A Catholic fraternal benefit society is trying to use its financial muscle to help pull U.S. Catholic dioceses through the economic turmoil caused by the COVID-19 pandemic.
The Knights of Columbus announced earlier this week that it has established a $100 million short-term financing fund for the dioceses.
The New Haven, Connecticut-based organization said it will provide a secured line of credit for up to $1 million per Catholic diocese.
The program will start Monday and be open for 60 days, the Knights of Columbus said.
In the Catholic church, a typical diocese is a territory that comes under the supervision of a bishop. The United States has 145 territorial dioceses, according to the U.S. Conference of Catholic Bishops.
In many parts of the United States, governors and mayors have shut down schools, banned public religious services, and encouraged or required many workers to stay at home, in an effort to slow the spread of severe acute respiratory syndrome coronavirus 2 (SARS-CoV-2), the virus that causes COVID-19 pneumonia and other COVID-19-related conditions, such as inflammation of the heart and in inflammation of the kidneys.
The “shelter in place” orders have sharply reduced the revenue parish churches get from parish schools or from passing the collection plate at Sunday services.
The Knights of Columbus generates about $2 billion in annual revenue from selling products such as life insurance, disability insurance and long-term care insurance.
Carl Anderson, the chief executive officer of the Knights of Columbus, said in a statement about the new line-of-credit program that it’s critical for the organization to support the Catholic Church in the United States at this time, so that the church can keep its staff on the payroll, and continue to do spiritual and charitable work.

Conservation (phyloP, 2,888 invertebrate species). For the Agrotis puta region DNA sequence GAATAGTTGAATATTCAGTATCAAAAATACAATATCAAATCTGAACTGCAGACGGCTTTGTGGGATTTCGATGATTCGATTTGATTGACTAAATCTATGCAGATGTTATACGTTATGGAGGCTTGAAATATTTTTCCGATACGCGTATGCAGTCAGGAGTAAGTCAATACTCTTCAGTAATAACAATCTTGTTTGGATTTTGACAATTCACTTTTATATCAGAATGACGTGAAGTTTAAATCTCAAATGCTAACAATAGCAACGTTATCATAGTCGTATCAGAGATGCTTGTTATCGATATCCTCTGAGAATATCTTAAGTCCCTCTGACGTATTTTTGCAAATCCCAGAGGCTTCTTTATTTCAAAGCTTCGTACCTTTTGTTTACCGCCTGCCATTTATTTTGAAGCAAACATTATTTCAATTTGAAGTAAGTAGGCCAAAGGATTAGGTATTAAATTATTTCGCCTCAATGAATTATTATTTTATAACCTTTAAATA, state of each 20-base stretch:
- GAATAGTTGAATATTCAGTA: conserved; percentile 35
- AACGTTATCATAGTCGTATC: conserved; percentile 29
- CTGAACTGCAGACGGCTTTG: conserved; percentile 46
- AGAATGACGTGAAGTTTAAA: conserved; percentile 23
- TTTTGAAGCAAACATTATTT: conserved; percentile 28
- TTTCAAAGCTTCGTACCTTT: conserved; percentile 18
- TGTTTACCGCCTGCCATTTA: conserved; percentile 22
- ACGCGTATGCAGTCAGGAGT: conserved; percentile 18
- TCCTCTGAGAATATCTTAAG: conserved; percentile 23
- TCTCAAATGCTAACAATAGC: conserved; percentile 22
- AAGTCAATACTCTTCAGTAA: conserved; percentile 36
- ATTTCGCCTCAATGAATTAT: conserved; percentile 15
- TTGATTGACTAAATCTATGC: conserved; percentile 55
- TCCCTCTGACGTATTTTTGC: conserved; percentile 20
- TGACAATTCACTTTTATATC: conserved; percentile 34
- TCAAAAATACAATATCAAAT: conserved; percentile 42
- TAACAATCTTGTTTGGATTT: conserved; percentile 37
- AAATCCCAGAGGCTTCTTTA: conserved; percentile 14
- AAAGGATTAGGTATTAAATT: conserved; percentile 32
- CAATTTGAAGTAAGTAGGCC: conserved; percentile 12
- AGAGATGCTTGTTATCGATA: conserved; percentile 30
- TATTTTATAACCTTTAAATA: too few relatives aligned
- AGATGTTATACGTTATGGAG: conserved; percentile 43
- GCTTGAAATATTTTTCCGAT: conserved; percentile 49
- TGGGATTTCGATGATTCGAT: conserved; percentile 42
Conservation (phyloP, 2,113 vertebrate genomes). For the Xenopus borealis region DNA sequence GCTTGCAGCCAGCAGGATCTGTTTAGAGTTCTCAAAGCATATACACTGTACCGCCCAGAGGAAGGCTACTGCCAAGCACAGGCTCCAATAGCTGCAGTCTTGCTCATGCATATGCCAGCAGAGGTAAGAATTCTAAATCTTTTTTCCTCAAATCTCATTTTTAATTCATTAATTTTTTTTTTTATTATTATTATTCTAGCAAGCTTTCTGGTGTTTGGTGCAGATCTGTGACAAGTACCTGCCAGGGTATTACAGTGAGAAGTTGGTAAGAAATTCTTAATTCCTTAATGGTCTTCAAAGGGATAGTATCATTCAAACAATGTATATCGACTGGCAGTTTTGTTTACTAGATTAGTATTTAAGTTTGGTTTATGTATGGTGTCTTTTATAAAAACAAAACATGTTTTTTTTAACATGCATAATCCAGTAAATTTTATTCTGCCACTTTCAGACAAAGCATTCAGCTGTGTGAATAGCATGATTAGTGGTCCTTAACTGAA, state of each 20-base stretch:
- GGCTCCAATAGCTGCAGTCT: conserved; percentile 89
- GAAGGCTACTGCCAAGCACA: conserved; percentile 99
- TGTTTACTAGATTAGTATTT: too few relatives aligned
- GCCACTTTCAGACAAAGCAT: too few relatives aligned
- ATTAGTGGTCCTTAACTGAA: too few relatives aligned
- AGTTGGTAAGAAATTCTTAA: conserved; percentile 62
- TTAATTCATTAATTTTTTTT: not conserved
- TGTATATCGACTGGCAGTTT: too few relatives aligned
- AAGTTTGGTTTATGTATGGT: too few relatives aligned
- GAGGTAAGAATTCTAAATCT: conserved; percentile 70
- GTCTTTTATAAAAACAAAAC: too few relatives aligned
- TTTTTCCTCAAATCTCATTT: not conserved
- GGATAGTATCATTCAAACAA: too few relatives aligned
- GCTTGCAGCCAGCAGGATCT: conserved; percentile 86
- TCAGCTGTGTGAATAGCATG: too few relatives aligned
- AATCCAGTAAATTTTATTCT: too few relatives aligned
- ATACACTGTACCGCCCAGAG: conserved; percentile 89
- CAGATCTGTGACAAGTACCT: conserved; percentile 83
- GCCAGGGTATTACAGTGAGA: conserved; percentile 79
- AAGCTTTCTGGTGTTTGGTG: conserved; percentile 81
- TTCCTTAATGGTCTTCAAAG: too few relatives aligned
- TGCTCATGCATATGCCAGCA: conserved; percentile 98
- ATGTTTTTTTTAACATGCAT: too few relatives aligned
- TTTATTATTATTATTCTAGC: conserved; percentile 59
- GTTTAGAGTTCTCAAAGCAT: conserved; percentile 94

“Our fund is designed specifically to help dioceses and their parishes weather this pandemic financially,” Anderson said.
The lines of credit provided will have a two-year term.
The interest rate will be 2.25% percentage points higher than the one-year Treasury bill rate.
At the end of the original two-year term, a diocese that uses a line of credit will be able to convert the line of credit into a Knights of Columbus church loan. The interest rate will be the same as the rate for a loan made through the Knights of Columbus ChurchLoan program.
“The Knights of Columbus has been a key lender to parishes and dioceses for more than a century, and the ChurchLoan program remains a key source of financing for Catholic parishes and institutions,” the Knights of Columbus said.
The Knights of Columbus is also encouraging members to help people in need with food and other essentials, and to participate in blood drives.
— Read Fraternals Want Congress to Speak Up for IRC Section 501(c)(8), on ThinkAdvisor.